As Shamrock is due to depart for Saltash on Friday 26th and there is some doubt if there will be enough water to get her out of her dock at high tide, due to the tide hight's falling off towards neap tides, Shamrock has now been moved to her mooring in the middle of the river. This means that she will not be open for visitors until the weekend at Saltash Regatta. On her return to Cotehele Quay on Monday 29th she may also need to be left on her mooring until the tides build sufficiently to get her into her dock. Shamrock's crew will also be ferrying equipment to her throughout the week.

Slipway track

After the third washing down of Shamrock's slipway the final peaces of the old slipway track have been removed. Now the decision is do we renew the track or fit wheels with solid rubber tyres to the existing cradle.

Sunday, 14 June 2015

Saltash Regatta Agenda

Weather permitting Shamrock is due to depart for Saltash from Cotehele Quay at 11:00 on Friday 26th June and should arrive at Saltash Sailing Club pontoon a couple of hours later. She will be open to the public on the Saturday 27th and Sunday 28th, with the start of her return journey scheduled for midday on Monday 29th. In preparation for this the crew is currently busy touching up her bulwarks paint.  

Sunday, 7 June 2015

Tamar Crocodile Hunt

The weather was calm, the tide was falling, so out came the fire pump, [on its new set of wheels], ready for dock and slip washing duties. As the pump was being prepared a large Tamar crocodile was sighted floating down the river. This resulted in a flurry of activity from Shaune, the pram dingy was quickly launched and he went hunting. The log turned out to be larger than first thought and by the time it was secured to the dingy it had drifted to the bottom end of Cotehele Quay heading in the direction of Plymouth therefore requiring a bit of power rowing to get back across the main river flow. Once in calmer waters it was a gentle row back to the boat shed slipway where the log was beached cut up and stowed ready to fuel the boat sheds log burner. After the successful hunt it was then back to the job of clearing the slipway and getting as much mud out of Shamrock's dock as possible with her still sat on the mud. She did manage to slip back about 6 in (15 cm).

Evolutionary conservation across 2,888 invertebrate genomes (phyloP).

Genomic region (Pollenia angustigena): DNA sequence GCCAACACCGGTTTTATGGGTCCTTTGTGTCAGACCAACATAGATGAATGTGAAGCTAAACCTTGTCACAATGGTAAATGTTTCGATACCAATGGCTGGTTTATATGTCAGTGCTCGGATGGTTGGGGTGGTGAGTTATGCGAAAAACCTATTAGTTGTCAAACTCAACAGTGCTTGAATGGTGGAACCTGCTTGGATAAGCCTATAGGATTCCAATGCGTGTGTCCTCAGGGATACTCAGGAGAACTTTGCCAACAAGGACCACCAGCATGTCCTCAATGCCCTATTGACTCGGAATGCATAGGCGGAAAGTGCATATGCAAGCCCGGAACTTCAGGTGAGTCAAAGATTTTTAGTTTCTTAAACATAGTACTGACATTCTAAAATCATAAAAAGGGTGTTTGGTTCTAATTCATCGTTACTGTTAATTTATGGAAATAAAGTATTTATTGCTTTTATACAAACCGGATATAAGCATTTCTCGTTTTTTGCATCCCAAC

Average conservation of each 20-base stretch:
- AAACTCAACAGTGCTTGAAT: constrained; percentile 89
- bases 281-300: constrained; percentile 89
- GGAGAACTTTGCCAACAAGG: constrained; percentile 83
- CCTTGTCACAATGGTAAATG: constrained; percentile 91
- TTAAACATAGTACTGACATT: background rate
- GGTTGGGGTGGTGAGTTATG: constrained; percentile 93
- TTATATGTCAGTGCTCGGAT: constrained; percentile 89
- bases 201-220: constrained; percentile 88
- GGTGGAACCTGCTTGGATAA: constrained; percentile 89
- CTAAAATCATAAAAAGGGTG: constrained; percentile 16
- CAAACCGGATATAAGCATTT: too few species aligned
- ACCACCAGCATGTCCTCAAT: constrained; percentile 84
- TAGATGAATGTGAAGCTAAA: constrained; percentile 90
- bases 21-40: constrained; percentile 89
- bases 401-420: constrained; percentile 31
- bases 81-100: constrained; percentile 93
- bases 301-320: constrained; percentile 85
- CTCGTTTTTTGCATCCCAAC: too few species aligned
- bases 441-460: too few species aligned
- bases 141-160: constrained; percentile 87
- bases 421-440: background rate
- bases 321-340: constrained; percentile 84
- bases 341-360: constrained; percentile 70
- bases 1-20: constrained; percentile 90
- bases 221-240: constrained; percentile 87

Returning from a successful hunt. 
The remaining sections of slipway track are now visible. 
Tamar crocodiles are tree trunks or large logs that float down the river almost completely submerged. 

Saturday, 23 May 2015

Shamrock's Slipway Track

During the preparation for the start of Shamrock's restoration in 1974 the current 100 ft (30.5 m) slipway was dugout, wooden railway sleepers bedded 4 in (10 cm) deep at 4 ft (1.2 m) centres and then two 4 in x 4in (10 cm x 10 cm) timber guides were coach-screwed to each sleeper for the length of the slipway to act as rails for Shamrock's wooden restoration cradle. At sometime between the end of the restoration in 1979 and 1982 the wooden rails where replaced with steel railway rails and have remained in place ever since. These rails have gradually distorted over the years to the point where Shamrock's current metal cradle jams during the hauling out and lowering operations so the decision has been made to renew them. With the aid of some large 'Birmingham screwdrivers' (hammers), spanners and chisels this job has now started with the removal of the first couple of sections of track. All the crew can say is that its going to be a long hard job.

One down, lots to go!